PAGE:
Chrissy Atkins is one of the women behind 50/50 on the Water, an Orvis-led, industry-wide campaign to increase gender parity in fly fishing. Chrissy says, “YouTube is an awesome resource, you’ll find tons of free information. A quick casting lesson or Fly Fishing 101 class at your local fly shop can also make a huge difference when you’re starting out.” A quick class on technique can make a huge difference and there are so many places to practice. “One of the best pieces of advice I got around learning to cast was to practice on the lawn or at a nearby park for 20-30 minutes at a time. Walk away before you get tired and bad habits kick in!”
Think Like a Fish:
Fish don’t like hot weather, stagnant water or water that is too fast. Think about where you might want to hang out to avoid the heat if you were a fish and cast in that direction.
Tracy says, “What was more critical to being able to catch fish wasn’t necessarily my technical skills with fly fishing, but my ability to read water — looking at the surface of body or water and identify where fish were likely to be — and understand fish behavior. For instance, in moving water such as a stream or river, you might find trout holding or staying in one place in riffles or pocket water. In a lake, trout behave differently, typically swimming the circumference of the lake and usually not far from shore. I might cover a lot of ground walking along a river to find trout, while in a lake I might plant myself in one place and wait for them to come by.”
The Technique: Casting
Casting is the hardest part, but there are tons of resources online. Rather than waste you time describing it, here is an in-depth description with images guide. We also wanted to share a few videos with our friends. Here is a technique video from Orvis guide Alvin Dedeaux, based in Austin, Texas. Here is our friend and advocate Hilary Hutcheson fishing on the Blackfoot River in Missoula, Montana.
The Technique: Catch that fish!
When you feel a nibble, it’s time to “set your hook” to make sure you don’t lose your fish. Once you feel a bite, yank your hook straight into the air. The bigger this fish, the more time it might take to land. Once you’ve set the hook, you get to start yelling, “Fish on!” and hopefully a friend or a guide has a net and can help you out! Even little fish have a lot of fight in them. This might mean it’s going to take awhile and you might need to let the fish tire itself out by letting some line out when they are fighting and reeling when they seem tired. If you’re on or near solid ground, walking backwards while reeling sometimes helps. When you get the fish to shallower water, it’s easier to net. Once you’ve caught your fish and hopefully snapped a quick fish pic, it’s time to quickly release your fish back in the water or… get ready for dinner!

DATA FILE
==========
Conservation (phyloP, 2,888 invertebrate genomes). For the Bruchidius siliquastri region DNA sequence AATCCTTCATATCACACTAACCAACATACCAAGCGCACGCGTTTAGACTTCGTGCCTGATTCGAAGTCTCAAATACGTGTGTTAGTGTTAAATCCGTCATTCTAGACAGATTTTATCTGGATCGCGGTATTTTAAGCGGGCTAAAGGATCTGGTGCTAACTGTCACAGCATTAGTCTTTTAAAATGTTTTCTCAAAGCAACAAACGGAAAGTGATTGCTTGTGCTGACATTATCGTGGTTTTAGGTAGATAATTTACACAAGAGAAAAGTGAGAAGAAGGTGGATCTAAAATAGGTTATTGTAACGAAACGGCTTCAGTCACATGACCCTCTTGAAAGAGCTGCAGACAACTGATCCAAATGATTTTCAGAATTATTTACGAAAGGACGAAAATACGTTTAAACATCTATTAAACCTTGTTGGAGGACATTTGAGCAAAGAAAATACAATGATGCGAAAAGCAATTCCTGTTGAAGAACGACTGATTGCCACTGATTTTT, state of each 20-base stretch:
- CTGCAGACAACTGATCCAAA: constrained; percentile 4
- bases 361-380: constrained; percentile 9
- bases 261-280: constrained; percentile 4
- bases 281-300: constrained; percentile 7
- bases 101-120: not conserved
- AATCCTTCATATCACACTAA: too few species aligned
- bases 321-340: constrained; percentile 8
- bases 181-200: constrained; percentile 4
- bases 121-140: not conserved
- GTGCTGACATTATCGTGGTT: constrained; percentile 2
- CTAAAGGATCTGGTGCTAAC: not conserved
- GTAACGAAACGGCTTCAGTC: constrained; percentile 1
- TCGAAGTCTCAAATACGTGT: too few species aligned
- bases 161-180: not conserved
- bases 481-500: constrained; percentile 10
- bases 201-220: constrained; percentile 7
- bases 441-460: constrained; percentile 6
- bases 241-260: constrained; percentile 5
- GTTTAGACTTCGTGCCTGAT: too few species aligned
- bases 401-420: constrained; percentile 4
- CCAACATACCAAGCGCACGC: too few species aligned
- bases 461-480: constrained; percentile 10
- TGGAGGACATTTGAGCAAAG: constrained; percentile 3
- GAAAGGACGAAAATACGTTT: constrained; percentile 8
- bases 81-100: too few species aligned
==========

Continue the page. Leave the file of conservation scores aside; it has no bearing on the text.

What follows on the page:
Erica also reminds us that snags and knots are a part of the process. “One thing I didn’t realize til after meeting all kinds of people that have either been fishing their entire lives, professionals, or just started, you can bet we all talk about the same issues and problems: hooking yourself, catching more trees than fish, losing countless flies. I wish someone told me this was normal, as I got embarrassed a lot trying to untangle my line from the bush. However, learning that this happens to everyone took the pressure off and I stopped being embarrassed and instead started owning that this is part of fly fishing!”
Fly fishing is a great way to get outside and try something new and it should be fun! Our friend and angler Chris Hill is the Sierra Club’s Associate Director for the Lands, Water and Wildlife campaign. Her last piece of advice is, “Have fun! Everyone will offer you fly fishing advice, loads of unsolicited advice. And it will always contradict the last piece of advice you got. Just do you out in the water. Grab some friends and have fun. Fly fishing takes time to learn, but eventually it’ll click. At the end of a fishing day, it’s not about how many fish you catch or how big your fish was, it’s about being outside, reconnecting with nature and enjoying quality time with buddies.”
Love fly fishing? Let us know about your best times. If we missed anything, be sure to share your best fly fishing practices and pro-tips with us below.